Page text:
Kevin Anderson on Flying Less: Reducing Academia's Carbon Footprint
Kevin Anderson is one of my gurus. He does not pull his punch on the urgency of action to mitigate climate exchange.
In early February, FlyingLess interviewed Kevin Anderson, Professor of Energy and Climate Change in the School of Mechanical, Aerospace, and Civil Engineering at the University of Manchester (United Kingdom). Kevin is also Deputy Director of the Tyndall Centre for Climate Change Research.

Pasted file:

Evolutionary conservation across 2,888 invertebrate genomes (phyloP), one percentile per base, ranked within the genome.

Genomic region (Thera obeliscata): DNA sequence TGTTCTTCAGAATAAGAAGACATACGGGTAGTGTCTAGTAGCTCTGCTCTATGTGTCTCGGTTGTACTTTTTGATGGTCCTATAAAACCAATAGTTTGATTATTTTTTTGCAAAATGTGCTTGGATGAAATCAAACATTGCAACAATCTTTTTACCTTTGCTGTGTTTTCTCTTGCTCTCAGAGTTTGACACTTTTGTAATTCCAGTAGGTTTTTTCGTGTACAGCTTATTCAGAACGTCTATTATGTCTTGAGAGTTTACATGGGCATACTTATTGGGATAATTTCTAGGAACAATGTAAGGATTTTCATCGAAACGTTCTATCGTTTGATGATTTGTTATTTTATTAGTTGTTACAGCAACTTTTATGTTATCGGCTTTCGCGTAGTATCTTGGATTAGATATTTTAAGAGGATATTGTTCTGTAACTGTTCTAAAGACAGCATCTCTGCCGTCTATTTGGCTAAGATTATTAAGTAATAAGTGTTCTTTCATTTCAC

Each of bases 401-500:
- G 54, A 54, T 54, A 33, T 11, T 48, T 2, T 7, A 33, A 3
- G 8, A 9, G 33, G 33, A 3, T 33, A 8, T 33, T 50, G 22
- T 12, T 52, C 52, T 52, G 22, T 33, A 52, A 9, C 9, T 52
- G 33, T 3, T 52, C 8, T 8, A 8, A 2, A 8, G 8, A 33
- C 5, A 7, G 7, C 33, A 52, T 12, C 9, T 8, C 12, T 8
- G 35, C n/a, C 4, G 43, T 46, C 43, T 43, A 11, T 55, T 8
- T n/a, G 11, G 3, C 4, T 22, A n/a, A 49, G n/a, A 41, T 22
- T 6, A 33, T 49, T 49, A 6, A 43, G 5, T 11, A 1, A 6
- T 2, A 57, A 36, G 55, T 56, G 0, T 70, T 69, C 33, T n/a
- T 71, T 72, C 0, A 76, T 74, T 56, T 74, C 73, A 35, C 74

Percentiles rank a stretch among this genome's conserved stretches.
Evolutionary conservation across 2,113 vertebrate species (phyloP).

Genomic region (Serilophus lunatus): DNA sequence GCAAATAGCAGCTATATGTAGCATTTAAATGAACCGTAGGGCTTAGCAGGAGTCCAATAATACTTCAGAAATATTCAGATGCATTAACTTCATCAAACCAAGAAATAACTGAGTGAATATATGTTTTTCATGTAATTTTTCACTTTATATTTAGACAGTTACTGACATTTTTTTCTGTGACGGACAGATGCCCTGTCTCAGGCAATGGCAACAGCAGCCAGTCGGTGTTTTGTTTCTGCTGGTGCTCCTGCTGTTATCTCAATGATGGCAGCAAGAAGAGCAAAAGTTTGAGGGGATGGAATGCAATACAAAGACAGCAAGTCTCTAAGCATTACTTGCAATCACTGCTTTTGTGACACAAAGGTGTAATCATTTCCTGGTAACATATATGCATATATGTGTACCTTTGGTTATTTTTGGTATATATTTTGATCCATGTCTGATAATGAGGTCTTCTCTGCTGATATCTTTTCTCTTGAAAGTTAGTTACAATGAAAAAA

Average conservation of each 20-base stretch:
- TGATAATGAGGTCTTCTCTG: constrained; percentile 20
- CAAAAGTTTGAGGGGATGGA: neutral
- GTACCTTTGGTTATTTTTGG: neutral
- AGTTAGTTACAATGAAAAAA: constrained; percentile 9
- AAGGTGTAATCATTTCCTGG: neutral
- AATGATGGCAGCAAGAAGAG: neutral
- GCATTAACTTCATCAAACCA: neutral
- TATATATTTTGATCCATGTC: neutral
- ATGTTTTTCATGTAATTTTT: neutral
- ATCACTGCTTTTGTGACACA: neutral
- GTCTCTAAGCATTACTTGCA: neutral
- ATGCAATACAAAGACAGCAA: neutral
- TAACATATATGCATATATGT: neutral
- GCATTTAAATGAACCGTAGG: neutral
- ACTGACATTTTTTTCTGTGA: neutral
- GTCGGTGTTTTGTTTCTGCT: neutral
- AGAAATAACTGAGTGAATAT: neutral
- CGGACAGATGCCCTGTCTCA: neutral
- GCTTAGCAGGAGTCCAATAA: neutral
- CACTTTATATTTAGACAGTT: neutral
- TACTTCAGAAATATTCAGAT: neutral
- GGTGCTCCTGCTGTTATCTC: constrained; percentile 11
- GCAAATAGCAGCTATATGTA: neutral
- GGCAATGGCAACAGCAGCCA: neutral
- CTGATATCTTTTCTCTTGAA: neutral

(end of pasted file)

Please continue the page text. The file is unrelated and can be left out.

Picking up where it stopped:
Here is part of an interesting exchange:
FlyingLess: You’ve referred to climate scientists and others who work on battling climate change, but also fly, as “hypocrites in the air”? Why are you so critical of academic flying?
Kevin Anderson: Flying is emblematic of our high-emissions lifestyles and the internationalisation agenda of our universities—from conferences to students. Most of us who work in the area of climate change can see the dilemma but weakly justify our flying by asserting that what we do is more important than the emissions that we produce, a position trotted out by many business people, politicians and even some NGOs.
The transcript below is an edited version of the interview, one conducted by Joseph Nevins of Vassar College in Poughkeepsie, New York.